Synoptic reporting in head and neck cancers— Head and Neck Cancer Imaging Reporting and Data Systems (HN-CIRADS): The journey ahead for standardization of imaging in head and neck cancer staging : Cancer Research, Statistics, and Treatment

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Synoptic reporting in head and neck cancers— Head and Neck Cancer Imaging Reporting and Data Systems (HN-CIRADS)

The journey ahead for standardization of imaging in head and neck cancer staging

Mahajan, Abhishek*,; Agarwal, Ujjwal; Gupta, Anurag; Shukla, Shreya; Ashtekar, Renuka; Shah, Pritesh; Sable, Nilesh; Ankathi, Suman Kumar; Ahuja, Ankita; Noronha, Vanita1; Prabhash, Kumar1; Menon, Nandini1; Patil, Vijay1; Vaish, Richa2; D' CRUZ, Anil K

Author Information
Cancer Research, Statistics, and Treatment: Apr–Jun 2022 - Volume 5 - Issue 2 - p 322-330
doi: 10.4103/crst.crst_304_21
  • Open


Head and neck cancers are a major health burden in India due to the widespread use of tobacco in various forms. For proper care, clinical evaluation is required at the time of diagnosis and local staging of the disease. Characterization of tumor imaging, on the other hand, is critical for staging of deep-seated tumors. In the current era, reporting in head and neck cancers is mainly in free-text form. Therefore, the quality and structure of the report depend on the experience.[1]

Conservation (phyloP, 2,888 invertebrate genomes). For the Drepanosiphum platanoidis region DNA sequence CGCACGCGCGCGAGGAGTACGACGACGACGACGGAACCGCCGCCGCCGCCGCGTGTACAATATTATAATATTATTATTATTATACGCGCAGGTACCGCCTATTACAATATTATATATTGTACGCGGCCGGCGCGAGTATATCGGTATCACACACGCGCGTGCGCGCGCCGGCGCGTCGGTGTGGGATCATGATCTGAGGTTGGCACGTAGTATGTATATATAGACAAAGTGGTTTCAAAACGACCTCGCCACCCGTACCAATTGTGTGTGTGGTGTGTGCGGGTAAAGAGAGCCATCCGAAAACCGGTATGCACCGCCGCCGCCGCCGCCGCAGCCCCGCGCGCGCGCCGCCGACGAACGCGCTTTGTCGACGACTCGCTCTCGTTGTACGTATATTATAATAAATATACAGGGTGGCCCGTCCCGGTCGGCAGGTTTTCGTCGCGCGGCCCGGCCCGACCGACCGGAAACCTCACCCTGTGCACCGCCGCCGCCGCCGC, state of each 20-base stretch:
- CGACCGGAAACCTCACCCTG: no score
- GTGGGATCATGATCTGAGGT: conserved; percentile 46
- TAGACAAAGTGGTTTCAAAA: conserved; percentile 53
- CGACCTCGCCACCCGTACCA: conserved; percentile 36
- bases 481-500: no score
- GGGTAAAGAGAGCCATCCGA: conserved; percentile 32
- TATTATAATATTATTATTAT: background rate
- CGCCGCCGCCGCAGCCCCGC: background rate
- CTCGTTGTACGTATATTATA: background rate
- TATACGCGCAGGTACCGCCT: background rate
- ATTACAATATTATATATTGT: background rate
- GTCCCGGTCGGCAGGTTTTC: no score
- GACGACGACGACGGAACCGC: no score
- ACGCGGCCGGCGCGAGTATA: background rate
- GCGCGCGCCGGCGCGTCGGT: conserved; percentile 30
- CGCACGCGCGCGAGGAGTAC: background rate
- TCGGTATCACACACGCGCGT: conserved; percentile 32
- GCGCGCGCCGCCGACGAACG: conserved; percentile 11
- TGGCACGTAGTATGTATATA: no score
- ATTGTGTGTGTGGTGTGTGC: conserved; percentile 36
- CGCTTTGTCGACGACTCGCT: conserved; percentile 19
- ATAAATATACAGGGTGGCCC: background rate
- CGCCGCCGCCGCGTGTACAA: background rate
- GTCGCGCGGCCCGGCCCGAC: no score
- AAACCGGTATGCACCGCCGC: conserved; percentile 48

Poor documentation of lesions and lack of communication has led to inadequate staging and suboptimal management. Hence, there is a need for synoptic reporting to standardize reports, reduce hassle, and better understand the disease status. Here, we propose the use of Head and Neck Imaging-Reporting and Data System (HNI-RADS) for synoptic reporting in head and neck cancers.


Reporting is a means of communication to physicians and patients. Therefore, it undoubtedly needs to be precise and should not miss any vital information.[2] Synoptic reporting involves reporting specific data elements in a particular format. This provides standardized information in lesser time than random reporting.[3]

Certain key elements that are common to all synoptic reporting formats has been described in Supplementary Figure 1.


  1. It allows for more detailed reporting and ensures nothing is missed. It ensures better surgical planning and communication by clinicians for treatment decision-making.